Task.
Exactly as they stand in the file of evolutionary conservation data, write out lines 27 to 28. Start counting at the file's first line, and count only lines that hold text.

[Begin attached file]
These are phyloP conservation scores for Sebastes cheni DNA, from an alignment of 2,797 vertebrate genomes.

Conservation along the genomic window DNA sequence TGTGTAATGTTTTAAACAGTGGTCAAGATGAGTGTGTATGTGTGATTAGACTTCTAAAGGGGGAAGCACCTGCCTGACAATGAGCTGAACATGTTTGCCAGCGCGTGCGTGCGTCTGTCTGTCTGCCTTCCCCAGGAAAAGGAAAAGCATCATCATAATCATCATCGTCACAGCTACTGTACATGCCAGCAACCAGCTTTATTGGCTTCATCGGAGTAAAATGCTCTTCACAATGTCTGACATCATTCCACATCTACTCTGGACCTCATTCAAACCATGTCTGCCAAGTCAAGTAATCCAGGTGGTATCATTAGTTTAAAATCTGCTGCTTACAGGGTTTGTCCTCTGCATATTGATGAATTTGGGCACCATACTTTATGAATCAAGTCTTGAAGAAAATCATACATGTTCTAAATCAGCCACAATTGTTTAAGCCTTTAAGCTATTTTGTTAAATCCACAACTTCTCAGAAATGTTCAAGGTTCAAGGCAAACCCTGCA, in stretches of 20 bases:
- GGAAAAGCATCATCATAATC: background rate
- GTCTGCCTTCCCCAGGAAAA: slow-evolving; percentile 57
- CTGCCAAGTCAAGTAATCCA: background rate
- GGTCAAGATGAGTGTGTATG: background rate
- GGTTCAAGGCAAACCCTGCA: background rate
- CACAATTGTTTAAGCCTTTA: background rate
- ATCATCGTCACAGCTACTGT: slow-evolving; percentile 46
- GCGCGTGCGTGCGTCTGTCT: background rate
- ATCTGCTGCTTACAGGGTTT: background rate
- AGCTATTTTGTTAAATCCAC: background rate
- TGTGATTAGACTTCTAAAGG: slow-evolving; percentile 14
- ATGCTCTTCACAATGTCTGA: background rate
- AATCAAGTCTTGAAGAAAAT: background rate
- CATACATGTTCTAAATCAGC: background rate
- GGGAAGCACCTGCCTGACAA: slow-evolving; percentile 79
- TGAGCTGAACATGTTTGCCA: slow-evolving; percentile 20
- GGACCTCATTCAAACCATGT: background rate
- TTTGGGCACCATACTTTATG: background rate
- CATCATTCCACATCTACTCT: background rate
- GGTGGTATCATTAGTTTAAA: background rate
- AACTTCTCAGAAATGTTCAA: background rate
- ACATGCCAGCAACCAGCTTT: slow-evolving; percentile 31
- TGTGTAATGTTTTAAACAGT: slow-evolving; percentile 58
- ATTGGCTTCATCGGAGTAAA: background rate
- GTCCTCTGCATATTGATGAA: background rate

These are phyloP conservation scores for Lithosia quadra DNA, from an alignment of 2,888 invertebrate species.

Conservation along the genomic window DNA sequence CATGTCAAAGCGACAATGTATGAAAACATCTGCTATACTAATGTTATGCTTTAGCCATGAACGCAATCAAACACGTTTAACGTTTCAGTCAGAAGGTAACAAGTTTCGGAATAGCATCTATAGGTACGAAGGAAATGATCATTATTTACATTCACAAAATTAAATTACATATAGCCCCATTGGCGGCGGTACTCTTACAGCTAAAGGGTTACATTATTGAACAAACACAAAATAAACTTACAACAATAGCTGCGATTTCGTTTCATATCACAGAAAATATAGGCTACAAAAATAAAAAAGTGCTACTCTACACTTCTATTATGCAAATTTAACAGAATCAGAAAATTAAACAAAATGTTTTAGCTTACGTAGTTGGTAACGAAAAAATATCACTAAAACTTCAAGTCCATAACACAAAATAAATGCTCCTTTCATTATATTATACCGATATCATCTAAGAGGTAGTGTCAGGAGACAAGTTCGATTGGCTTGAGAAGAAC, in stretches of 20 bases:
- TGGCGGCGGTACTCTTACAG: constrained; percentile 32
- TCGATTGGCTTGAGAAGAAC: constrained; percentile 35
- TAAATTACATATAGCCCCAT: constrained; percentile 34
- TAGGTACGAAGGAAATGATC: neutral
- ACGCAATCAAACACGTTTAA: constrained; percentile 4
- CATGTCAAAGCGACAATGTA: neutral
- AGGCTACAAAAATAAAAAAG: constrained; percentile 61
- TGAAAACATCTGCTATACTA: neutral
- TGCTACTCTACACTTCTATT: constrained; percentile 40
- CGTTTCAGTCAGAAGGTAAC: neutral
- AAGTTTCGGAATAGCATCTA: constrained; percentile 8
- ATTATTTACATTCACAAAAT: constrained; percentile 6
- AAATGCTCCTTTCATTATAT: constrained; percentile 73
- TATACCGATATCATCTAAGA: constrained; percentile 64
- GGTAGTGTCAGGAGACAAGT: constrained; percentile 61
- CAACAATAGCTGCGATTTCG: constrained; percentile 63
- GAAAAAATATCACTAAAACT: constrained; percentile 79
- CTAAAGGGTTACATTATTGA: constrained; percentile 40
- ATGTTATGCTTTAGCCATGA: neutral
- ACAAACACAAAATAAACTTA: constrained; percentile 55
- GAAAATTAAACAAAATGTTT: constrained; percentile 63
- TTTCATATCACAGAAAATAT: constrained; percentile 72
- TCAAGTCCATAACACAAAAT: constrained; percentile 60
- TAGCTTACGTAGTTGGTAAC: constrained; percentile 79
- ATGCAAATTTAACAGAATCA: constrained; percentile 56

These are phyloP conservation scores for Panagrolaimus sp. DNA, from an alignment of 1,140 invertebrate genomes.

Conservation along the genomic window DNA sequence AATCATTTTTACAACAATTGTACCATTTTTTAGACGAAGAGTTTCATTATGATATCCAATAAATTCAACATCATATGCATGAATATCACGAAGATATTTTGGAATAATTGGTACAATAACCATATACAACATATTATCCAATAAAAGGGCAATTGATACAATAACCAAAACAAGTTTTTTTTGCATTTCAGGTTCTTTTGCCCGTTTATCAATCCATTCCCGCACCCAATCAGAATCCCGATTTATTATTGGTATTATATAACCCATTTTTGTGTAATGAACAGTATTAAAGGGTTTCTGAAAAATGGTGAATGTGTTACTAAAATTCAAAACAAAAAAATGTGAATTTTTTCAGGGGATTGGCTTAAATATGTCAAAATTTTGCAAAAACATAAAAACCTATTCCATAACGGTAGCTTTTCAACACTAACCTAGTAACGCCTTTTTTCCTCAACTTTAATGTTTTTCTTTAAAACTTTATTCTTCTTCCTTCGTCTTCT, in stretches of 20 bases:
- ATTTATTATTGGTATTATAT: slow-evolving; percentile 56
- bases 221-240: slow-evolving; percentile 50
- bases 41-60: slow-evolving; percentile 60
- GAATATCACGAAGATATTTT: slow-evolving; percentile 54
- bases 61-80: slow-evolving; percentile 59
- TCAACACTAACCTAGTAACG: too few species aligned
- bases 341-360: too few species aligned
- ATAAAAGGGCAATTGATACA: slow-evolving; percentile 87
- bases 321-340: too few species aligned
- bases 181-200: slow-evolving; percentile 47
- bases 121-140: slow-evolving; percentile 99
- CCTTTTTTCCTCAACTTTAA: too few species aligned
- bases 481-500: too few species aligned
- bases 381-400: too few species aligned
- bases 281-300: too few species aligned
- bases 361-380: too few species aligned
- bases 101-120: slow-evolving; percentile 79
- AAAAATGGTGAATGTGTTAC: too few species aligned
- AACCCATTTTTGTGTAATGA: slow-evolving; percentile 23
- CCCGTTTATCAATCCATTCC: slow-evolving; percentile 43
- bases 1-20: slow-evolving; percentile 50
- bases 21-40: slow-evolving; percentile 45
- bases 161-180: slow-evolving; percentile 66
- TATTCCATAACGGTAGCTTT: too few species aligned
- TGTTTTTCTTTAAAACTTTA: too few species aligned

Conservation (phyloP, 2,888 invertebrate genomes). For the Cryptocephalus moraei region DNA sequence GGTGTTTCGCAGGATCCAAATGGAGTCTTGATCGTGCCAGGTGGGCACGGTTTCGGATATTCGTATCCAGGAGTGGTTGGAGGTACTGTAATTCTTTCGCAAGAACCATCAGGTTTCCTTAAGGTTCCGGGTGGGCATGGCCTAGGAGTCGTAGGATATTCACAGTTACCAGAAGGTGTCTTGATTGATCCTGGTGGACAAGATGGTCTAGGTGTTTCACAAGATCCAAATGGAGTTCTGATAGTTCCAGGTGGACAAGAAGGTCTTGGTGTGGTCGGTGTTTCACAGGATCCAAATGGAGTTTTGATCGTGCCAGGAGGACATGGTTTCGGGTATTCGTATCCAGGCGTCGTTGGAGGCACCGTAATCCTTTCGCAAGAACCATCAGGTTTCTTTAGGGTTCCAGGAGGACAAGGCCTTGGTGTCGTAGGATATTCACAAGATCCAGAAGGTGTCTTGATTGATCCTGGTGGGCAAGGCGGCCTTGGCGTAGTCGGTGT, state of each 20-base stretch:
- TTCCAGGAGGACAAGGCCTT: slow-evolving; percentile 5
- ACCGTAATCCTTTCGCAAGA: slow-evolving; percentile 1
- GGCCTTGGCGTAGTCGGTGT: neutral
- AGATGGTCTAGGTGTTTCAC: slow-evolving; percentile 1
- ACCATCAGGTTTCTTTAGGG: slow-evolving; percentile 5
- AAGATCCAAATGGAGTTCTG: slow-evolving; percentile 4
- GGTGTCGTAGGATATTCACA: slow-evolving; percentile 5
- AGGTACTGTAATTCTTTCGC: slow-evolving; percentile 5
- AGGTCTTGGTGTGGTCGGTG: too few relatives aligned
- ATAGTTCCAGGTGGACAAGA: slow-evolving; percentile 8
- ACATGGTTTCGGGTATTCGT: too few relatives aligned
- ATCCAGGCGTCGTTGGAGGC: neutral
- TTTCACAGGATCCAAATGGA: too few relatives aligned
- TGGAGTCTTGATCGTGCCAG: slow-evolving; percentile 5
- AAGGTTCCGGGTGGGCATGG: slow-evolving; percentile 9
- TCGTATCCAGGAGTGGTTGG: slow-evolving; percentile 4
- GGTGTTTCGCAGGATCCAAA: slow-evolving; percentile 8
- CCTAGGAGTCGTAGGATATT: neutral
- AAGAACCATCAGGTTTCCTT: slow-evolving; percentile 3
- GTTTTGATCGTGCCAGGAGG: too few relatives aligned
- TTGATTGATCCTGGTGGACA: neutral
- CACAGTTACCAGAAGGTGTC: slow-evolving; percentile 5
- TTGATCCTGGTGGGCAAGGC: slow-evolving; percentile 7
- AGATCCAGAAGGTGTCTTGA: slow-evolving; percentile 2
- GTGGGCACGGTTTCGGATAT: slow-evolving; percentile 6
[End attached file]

- GTCCTCTGCATATTGATGAA: background rate

These are phyloP conservation scores for Lithosia quadra DNA, from an alignment of 2,888 invertebrate species.